Shirish Patel and others have explained how, in cities, residents need a variety of spaces to share with other known or unknown inhabitants. These spaces include common amenities, recreation, footpaths, roads, public parking, civic amenities, etc. These requirements are linked to densities of persons who use the area. Night use is different to use during the day, which also needs to be understood. All of this has nothing to do with high-rise or low-rise buildings. What matters in any city, and particularly in India, is the proportion of the total urban area (in a ward or block) that can be set aside for circulation, temples, hospitals, schools, parks, police stations, etc. as a proportion of the available built areas for residence and commercial and industrial activities.

Patel and others have devised the Built Up Ratio as a tool to judge the adequacy of public amenities in any area as a proportion of the number of people who live and work in the area. Using this ratio as a standard, the authors have shown that Mumbai needs one-and-a-half times more public amenities per person compared to Manhattan. Every time planners increase the built accommodation or commercial space on a plot by making it multi-storeyed, they increase the pressure on the public amenities since FAR or FSI regulates built area alone on a plot and does not link it to public amenities. Generally speaking, we have observed that raising the height of a building and increasing the middle class density in the area without regarding public amenities adequately tends to gentrify the city, drive out its self employed and provides the new high-rise inhabitants with Manhattan like spaces, thus further polarising the urban population.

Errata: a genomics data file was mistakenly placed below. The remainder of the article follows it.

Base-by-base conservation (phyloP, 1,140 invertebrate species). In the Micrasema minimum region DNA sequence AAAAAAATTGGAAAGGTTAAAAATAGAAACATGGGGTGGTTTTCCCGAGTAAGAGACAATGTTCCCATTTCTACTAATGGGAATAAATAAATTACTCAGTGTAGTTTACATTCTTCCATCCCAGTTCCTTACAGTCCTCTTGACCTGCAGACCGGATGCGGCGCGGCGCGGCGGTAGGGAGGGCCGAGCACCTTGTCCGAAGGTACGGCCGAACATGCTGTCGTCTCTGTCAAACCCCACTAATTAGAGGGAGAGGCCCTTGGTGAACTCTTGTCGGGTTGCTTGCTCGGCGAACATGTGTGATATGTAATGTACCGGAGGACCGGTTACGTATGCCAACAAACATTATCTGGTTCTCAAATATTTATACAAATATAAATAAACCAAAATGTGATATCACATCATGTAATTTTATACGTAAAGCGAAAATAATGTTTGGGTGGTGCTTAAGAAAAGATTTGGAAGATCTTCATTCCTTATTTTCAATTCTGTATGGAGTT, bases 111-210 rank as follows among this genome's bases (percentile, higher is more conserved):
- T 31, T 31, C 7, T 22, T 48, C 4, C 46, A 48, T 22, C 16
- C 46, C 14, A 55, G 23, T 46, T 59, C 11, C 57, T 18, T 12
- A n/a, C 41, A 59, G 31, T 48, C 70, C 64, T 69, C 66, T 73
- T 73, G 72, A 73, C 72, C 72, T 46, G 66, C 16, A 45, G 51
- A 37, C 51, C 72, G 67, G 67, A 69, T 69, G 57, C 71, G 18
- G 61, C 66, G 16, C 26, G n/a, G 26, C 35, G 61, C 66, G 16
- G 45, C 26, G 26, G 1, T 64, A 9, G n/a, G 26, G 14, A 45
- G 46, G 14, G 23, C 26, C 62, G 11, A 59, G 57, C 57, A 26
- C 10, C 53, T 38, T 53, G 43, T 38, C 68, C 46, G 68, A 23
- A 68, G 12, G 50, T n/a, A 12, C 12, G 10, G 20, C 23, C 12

Meaningless

The process, methods and objectives of urban planning in Delhi, Mumbai and other Tier I cities have become meaningless in the last few decades. Officials and politicians have been driving a variety of agendas intended to emulate western cities, and now Shanghai. My feelings of dread get further intensified when one realises that the entire process of master planning, the Delhi Development Authority, all urban development boards in Kolkata, Chennai and Bangalore as well as Gurgaon and any other city are dinosaurs that should have been put to grass a decade ago.